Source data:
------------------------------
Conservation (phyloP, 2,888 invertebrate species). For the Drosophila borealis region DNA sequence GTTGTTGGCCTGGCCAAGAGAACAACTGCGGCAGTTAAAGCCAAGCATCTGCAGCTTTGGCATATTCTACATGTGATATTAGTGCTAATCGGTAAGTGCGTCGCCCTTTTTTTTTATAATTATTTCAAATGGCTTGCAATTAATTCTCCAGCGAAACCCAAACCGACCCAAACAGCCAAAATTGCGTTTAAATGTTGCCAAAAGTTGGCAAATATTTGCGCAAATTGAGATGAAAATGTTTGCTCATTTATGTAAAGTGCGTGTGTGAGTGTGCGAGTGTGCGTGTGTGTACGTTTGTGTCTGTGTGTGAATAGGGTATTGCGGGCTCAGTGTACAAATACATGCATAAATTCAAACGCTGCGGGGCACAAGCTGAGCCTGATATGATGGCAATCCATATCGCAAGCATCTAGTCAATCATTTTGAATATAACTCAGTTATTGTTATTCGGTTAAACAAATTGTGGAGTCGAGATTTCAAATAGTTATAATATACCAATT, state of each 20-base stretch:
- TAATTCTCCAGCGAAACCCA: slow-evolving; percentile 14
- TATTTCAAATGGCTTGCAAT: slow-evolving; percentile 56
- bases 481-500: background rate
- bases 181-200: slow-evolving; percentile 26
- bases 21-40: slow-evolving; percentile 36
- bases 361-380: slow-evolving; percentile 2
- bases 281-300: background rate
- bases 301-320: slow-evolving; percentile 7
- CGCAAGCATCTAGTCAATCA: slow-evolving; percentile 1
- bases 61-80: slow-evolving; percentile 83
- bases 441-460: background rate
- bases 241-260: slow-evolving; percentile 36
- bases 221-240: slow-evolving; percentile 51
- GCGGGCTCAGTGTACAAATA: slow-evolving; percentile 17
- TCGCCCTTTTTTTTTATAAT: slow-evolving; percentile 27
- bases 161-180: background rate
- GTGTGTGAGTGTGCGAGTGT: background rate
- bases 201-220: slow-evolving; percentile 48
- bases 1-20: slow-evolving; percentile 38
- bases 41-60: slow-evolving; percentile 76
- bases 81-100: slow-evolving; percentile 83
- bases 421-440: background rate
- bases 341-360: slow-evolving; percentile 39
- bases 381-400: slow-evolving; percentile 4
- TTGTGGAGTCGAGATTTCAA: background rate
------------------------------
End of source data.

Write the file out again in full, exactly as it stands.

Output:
Conservation (phyloP, 2,888 invertebrate species). For the Drosophila borealis region DNA sequence GTTGTTGGCCTGGCCAAGAGAACAACTGCGGCAGTTAAAGCCAAGCATCTGCAGCTTTGGCATATTCTACATGTGATATTAGTGCTAATCGGTAAGTGCGTCGCCCTTTTTTTTTATAATTATTTCAAATGGCTTGCAATTAATTCTCCAGCGAAACCCAAACCGACCCAAACAGCCAAAATTGCGTTTAAATGTTGCCAAAAGTTGGCAAATATTTGCGCAAATTGAGATGAAAATGTTTGCTCATTTATGTAAAGTGCGTGTGTGAGTGTGCGAGTGTGCGTGTGTGTACGTTTGTGTCTGTGTGTGAATAGGGTATTGCGGGCTCAGTGTACAAATACATGCATAAATTCAAACGCTGCGGGGCACAAGCTGAGCCTGATATGATGGCAATCCATATCGCAAGCATCTAGTCAATCATTTTGAATATAACTCAGTTATTGTTATTCGGTTAAACAAATTGTGGAGTCGAGATTTCAAATAGTTATAATATACCAATT, state of each 20-base stretch:
- TAATTCTCCAGCGAAACCCA: slow-evolving; percentile 14
- TATTTCAAATGGCTTGCAAT: slow-evolving; percentile 56
- bases 481-500: background rate
- bases 181-200: slow-evolving; percentile 26
- bases 21-40: slow-evolving; percentile 36
- bases 361-380: slow-evolving; percentile 2
- bases 281-300: background rate
- bases 301-320: slow-evolving; percentile 7
- CGCAAGCATCTAGTCAATCA: slow-evolving; percentile 1
- bases 61-80: slow-evolving; percentile 83
- bases 441-460: background rate
- bases 241-260: slow-evolving; percentile 36
- bases 221-240: slow-evolving; percentile 51
- GCGGGCTCAGTGTACAAATA: slow-evolving; percentile 17
- TCGCCCTTTTTTTTTATAAT: slow-evolving; percentile 27
- bases 161-180: background rate
- GTGTGTGAGTGTGCGAGTGT: background rate
- bases 201-220: slow-evolving; percentile 48
- bases 1-20: slow-evolving; percentile 38
- bases 41-60: slow-evolving; percentile 76
- bases 81-100: slow-evolving; percentile 83
- bases 421-440: background rate
- bases 341-360: slow-evolving; percentile 39
- bases 381-400: slow-evolving; percentile 4
- TTGTGGAGTCGAGATTTCAA: background rate